Hoff receives grant from Merops Foundation for excavation in Turkey
calendar icon16 Mar 2017
Lincoln, Neb.—Hixson-Lied Professor of Art History Michael Hoff received a $30,000 grant from The Merops Foundation to support the Antiochia at Cragum Excavation in Turkey this summer.
“I was gratified to received the grant and somewhat relieved as it represents $30,000 toward our excavation fund for this coming season,” Hoff said. “And yet there’s still more work to be done in order to come up with our goal of about $60,000 to run the season this summer.”
Since 2005, the University of Nebraska has been excavating the remains of the ancient city of Antiochia ad Cragum, located on the southern Turkish coast. This ancient city was founded in the middle of the 1st century A.D. by Antiochus of Commagene, a client-king of Rome.
“The city was a modest city by Roman standards and outfitted with many of the typical trappings one would expect from a Roman provincial city: temples, baths, markets and colonnaded streets,” said Hoff, who serves as director of the Antiochia ad Cragum excavation. “The city thrived during the Empire from an economy that focused on agricultural products, especially wine and lumber.”
Hoff completed the 10th season of excavation last summer (they were not in the field for two seasons) and is ready to begin their second decade of work this summer.
“We have literally just scratched the surface for discovering what’s there,” Hoff said. “I’ve been thinking about the equivalent area that the ancient site encompasses, and it’s probably about the size of the city campus here. So you have to consider what it would be like for a team in the future to try to uncover the campus one building at a time, as well as the outbuildings, the infrastructure, the roads, the paths in between.”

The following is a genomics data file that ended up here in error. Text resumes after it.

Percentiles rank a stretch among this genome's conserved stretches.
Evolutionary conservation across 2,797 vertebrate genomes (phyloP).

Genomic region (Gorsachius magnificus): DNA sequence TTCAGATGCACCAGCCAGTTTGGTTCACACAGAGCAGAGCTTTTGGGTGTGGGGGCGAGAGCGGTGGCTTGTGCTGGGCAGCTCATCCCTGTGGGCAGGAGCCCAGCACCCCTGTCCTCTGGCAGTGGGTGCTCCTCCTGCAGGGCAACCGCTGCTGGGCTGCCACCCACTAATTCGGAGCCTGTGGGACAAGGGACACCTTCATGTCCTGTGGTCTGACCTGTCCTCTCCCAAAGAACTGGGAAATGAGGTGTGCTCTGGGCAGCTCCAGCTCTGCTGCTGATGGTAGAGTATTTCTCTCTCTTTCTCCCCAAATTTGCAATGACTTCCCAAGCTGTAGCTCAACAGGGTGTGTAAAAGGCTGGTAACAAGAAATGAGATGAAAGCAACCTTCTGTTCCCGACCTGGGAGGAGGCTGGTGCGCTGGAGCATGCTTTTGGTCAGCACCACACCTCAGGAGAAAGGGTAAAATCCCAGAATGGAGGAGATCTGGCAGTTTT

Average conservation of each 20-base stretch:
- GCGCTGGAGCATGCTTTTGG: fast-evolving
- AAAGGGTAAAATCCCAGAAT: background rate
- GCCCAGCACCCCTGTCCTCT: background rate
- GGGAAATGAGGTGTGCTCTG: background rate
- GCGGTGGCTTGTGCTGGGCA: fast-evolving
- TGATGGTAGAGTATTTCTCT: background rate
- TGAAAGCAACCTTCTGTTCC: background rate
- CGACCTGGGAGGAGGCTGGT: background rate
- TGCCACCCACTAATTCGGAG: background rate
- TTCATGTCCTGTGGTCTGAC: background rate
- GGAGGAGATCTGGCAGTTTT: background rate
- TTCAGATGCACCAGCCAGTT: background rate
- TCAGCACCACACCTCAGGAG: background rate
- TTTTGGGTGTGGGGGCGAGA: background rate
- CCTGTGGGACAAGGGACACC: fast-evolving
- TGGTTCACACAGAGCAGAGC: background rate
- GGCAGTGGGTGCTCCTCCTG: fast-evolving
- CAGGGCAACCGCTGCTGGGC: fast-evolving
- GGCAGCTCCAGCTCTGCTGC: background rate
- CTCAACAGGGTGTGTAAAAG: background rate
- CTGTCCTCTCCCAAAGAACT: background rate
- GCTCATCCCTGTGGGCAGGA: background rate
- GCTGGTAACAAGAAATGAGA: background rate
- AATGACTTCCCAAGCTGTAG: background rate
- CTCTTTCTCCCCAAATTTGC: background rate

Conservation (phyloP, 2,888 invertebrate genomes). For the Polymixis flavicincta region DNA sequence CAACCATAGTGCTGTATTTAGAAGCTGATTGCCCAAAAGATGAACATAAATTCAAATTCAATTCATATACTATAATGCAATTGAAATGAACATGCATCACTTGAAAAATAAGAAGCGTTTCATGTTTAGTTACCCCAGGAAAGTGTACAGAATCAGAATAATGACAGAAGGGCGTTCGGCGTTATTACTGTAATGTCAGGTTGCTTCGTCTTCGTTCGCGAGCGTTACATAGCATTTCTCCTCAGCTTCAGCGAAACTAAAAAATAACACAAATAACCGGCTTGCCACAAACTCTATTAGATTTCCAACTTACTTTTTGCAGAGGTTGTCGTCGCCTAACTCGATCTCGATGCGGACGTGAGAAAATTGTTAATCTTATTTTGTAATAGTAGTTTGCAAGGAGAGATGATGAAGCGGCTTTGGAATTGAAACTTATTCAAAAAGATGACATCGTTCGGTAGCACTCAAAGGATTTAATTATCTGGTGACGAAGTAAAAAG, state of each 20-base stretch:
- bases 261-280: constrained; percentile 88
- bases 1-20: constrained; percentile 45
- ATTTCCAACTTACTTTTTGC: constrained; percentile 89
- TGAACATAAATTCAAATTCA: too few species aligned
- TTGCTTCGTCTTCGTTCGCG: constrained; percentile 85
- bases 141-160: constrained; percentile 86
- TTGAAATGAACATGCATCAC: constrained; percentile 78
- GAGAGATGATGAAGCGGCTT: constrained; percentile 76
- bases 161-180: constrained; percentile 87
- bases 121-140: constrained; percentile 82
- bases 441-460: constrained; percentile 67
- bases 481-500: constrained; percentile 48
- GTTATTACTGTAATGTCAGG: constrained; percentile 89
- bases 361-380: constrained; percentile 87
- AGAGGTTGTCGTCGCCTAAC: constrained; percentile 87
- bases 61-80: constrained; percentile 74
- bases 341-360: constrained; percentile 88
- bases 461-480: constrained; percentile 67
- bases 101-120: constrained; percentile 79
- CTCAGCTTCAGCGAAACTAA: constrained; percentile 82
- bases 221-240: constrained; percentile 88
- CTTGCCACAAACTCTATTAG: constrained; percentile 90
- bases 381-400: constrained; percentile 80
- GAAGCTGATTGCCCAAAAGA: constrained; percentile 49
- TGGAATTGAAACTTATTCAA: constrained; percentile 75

In 2012, they began work on the great Bath-Gymnasium complex, where they uncovered a massive, Roman mosaic—a meticulously crafted, 1600-square-foot work of decorative handiwork built during the region’s imperial zenith.
In 2015, they began clearing a structure that served the city as the seat of its government and also probably for theatrical performances, Hoff said. For two seasons, the team has excavated this structure and will return this summer to complete the clearing.
On the last day of the excavation last summer, they uncovered a pathway between the theatre and the bath complex. The pathway appears to be paved in a mosaic, as a very small patch was revealed indicating the existence of the mosaic. The team will return to this corridor this summer to reveal it in its entirety.
“As we begin to spread outwards, we are uncovering different facets of the ancient city,” Hoff said. “We’ve been dealing recently with infrastructure—water, for example, and how water was brought into the city. We’re also interested in the road system and how the ancient city was accessed from the outside, both by ship and by land.”
This summer, work will also continue on clearing the large, bath complex.
“We are obligated to complete the entire area in order to allow it to be opened up for study, as well as for public access,” Hoff said. “One of the major directions that the Ministry of Culture and Tourism in Turkey is going is that for them, archaeology is important for tourism. So we will be involved in the construction of a pavilion that will be placed over some of the more important and significant finds, like the great mosaic we uncovered.”
He said it’s exciting to have more people interested in seeing the site.
“What we would like to do, in fact, is to build the pavilion at the same time we do the major conservation of the mosaic, so it the public would be able to watch the conservation occur at the same time.”
But he said more people are already visiting the site.
“We know there’s been an uptick in visitors to the site simply by going to our social media site, and we hear anecdotally from our security guard,” Hoff said. “It’s exciting to see these people appearing even during the summer when we’re there. We’re getting more and more people all the time each year that the word gets out.”